The whole object of travel is not to set foot on foreign land; it is at last to set foot on one’s own country as a foreign land.” – G.K. Chesterton

Thursday, 1 November 2012

Tranquility at Ngong Ping

Last week my 4-year-old boy was on mid-term break from kindergarten. We spent the first three days going to the playground, the clubhouse's playroom and doing fun indoor activities at home, all in addition to the usual homeschooling I do with him even on school days. It was all fun, and my son was happily engaged wherever he was brought to and whatever activities I put in front of him. However even I must admit it was getting too routine and frankly a little boring. On Thursday, we joined another family on a trip to Ngong Ping, and we had such great fun. This was an excursion I'd been meaning to do as a family for a year now, but we either can't get a free day on the weekend or the weather sucked. Plus I'd heard of the legendarily long queue for the cable car - especially worse on weekends and holidays - and I can't think of many things worse than wasting my time waiting in a queue. Even though it was a weekday, there was still a queue for tickets. I followed hubby's advice and purchased our tickets in advanced via the Ngong Ping 360 website, which helped avoid part of the queue, but I do dislike having to book a set time for ticket pickup because there are too many variables when going anywhere with kids and it's almost impossible to be right on time. Thankfully everything worked out well, and we enjoyed the rest of the excursion with leisure.

Waiting to board a cable car bound for Ngong Ping:

A good view of Hong Kong International Airport from the cable car, my other favourite place in HK:

Great views from the cable car of the undulating hills. The Big Buddha is visible on the left of the shot:

My friend and her family have resided in Tung Chung for the past year, and they often use the cable car to visit Ngong Ping, so the boy and I had knowledgeable guides to show us around and help us take our photos. Upon disembarking the cable car, we had to go through the so-called Ngong Ping Village, a retail and entertainment centre which I liked the least of all we saw that day. Although the development of the Village (and hence the cable car) allows for easy access to Ngong Ping, this area is quite commercialised and too touristy for my liking, and we just zoomed right through to the interesting stuff. We are not Buddhists, so I admit I didn't pay much attention to the religious detail of each item (until now, researching for this write-up), but I enjoyed looking at them and I appreciated the serenity and tranquility of the area.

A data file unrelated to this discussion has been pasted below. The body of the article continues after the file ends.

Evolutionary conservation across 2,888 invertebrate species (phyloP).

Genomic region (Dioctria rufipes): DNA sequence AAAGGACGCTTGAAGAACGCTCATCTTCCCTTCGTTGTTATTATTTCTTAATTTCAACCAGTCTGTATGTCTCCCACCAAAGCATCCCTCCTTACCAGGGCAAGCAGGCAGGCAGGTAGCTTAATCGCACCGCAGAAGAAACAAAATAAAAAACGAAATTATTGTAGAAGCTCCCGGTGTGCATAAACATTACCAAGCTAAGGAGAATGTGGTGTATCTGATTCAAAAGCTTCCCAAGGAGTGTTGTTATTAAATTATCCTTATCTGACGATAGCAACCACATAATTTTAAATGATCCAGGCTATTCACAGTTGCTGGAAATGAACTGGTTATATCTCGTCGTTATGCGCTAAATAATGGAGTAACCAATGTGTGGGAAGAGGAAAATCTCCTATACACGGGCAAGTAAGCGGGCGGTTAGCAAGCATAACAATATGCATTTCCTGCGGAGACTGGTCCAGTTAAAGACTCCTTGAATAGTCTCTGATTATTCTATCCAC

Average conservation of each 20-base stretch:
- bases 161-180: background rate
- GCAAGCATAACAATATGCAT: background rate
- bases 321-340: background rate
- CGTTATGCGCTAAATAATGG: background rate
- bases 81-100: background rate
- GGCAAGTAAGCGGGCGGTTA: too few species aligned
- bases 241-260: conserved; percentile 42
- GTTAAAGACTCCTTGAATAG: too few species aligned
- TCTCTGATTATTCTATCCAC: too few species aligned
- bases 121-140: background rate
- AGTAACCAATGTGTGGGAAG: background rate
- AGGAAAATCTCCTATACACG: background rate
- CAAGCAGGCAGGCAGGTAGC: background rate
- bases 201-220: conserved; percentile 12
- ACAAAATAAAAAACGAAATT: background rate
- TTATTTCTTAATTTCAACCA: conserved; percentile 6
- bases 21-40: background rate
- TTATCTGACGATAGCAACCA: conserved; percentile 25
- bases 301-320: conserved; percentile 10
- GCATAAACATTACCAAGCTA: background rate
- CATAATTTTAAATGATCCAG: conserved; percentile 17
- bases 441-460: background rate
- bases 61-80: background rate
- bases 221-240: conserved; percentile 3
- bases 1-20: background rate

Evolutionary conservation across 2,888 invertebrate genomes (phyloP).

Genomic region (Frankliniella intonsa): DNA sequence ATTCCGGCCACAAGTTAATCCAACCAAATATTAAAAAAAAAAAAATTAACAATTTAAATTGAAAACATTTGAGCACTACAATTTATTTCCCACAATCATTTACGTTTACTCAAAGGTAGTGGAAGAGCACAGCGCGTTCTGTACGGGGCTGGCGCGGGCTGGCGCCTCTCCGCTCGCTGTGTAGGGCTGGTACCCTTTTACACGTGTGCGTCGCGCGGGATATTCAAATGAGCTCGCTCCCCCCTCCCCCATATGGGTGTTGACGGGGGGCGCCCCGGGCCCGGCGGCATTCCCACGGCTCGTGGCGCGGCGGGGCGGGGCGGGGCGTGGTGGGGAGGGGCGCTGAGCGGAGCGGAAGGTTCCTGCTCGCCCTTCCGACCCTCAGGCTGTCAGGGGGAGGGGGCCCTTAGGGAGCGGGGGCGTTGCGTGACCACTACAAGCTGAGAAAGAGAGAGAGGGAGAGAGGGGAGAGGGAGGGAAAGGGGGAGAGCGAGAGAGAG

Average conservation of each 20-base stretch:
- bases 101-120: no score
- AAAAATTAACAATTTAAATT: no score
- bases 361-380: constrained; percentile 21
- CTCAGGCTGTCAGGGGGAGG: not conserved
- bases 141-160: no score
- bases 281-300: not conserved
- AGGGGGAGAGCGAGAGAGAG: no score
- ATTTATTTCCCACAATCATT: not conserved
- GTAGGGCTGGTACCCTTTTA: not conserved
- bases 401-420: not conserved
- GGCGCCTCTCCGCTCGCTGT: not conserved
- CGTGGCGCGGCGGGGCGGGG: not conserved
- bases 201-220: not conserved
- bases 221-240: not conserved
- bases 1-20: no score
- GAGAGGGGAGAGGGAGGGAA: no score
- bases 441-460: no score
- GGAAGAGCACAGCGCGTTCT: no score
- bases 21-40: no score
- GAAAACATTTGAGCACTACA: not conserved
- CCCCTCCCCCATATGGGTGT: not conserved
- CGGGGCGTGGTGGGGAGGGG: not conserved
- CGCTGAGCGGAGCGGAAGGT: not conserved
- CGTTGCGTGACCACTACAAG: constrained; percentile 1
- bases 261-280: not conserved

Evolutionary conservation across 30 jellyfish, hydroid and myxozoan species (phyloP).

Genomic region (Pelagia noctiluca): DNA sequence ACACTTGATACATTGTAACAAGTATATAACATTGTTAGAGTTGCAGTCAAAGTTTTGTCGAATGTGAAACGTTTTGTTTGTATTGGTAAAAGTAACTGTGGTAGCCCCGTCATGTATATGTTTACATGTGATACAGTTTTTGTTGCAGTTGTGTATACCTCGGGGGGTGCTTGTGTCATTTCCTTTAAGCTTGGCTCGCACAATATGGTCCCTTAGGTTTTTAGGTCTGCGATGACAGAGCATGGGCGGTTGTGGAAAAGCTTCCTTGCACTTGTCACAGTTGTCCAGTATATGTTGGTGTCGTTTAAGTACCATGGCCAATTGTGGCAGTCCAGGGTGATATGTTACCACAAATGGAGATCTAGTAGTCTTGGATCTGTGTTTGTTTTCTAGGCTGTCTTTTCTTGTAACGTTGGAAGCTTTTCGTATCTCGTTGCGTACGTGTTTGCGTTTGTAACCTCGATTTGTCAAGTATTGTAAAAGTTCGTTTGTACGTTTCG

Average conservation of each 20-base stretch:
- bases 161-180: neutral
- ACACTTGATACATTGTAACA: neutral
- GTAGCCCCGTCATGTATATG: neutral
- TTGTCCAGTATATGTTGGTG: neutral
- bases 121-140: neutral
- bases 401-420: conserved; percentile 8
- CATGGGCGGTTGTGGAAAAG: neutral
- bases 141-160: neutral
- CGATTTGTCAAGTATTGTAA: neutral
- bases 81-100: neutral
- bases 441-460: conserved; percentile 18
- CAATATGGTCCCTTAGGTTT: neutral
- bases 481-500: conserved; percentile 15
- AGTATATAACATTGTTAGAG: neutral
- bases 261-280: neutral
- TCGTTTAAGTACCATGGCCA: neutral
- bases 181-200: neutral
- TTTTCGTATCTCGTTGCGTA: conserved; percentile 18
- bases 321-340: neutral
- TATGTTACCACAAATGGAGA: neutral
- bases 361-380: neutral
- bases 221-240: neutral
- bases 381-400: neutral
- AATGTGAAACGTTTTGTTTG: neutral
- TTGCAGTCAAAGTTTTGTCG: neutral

The pai lau (gateway arch) that leads towards the Tian Tan Buddha and Po Lin Monastery:

The Bodhi Path on the way to the Big Buddha, flanked on either sides by the Twelve Divine Generals and 40 lotus-shaped lanterns:

Each of the Twelve Divine Generals symbolises an animal from the Chinese Zodiac, armed with a particular weapon, and responsible for guarding two hours of the day. This is General Vajra armed with a sword, representing 7pm to 9pm and Dog of the Chinese zodiac:

At the bottom of the stairs to the Big Buddha. The boy at first thought it was called the "Big Booger", but he was quickly taught the correct name:

Climbing all 268 stairs to the top, and the 4-year-old did it all on his own!

A closer view of the Big Buddha at the top of the stairs. Pre-bought lunch tickets at the bottom of the stairs (to eat at the Po Lin Monastery Vegetarian Restaurant) will give free entry into the three floors of exhibition halls underneath the statue:

A panoramic from the top of the stairs (click on image to view a larger image):

A short hike on the nature trail to the Wisdom Path:

The Wisdom Path follows 38 wooden steles (upright monuments) containing verses from Heart Sutra:

The steles are arranged in a figure 8 to symbolise infinity:

When it was lunch time, we headed for the Po Lin Monastery Vegetarian Restaurant, where you could opt for regular (HK$60) or for VIP (HK$100). I first heard about this restaurant through this blogger, who strongly recommended the VIP option. My friends have previously tried both VIP and regular, agreeing that the VIP was better, but that the regular was also acceptable. The food is set, which apparently hasn't changed for at least a decade! I knew that there wouldn't be any room for allergy requests, so the boy ate cheesy bacon and spinach muffins that we'd made the day before, and he was perfectly content (even refusing a spring roll!).

The Po Lin Monastery Vegetarian Restaurant. The VIP section is located further in:

Mushroom and tofu soup, which was tasty and rather viscous:

The spread for three adults. The more people you have at the table, the more variety of dishes. The food was good quality and tasty enough to make me forget that this is a meat-free meal:

We had a great day out at Ngong Ping, topped off with a surprisingly good vegetarian lunch. Now I just need to convince hubby to have a meat-free meal.

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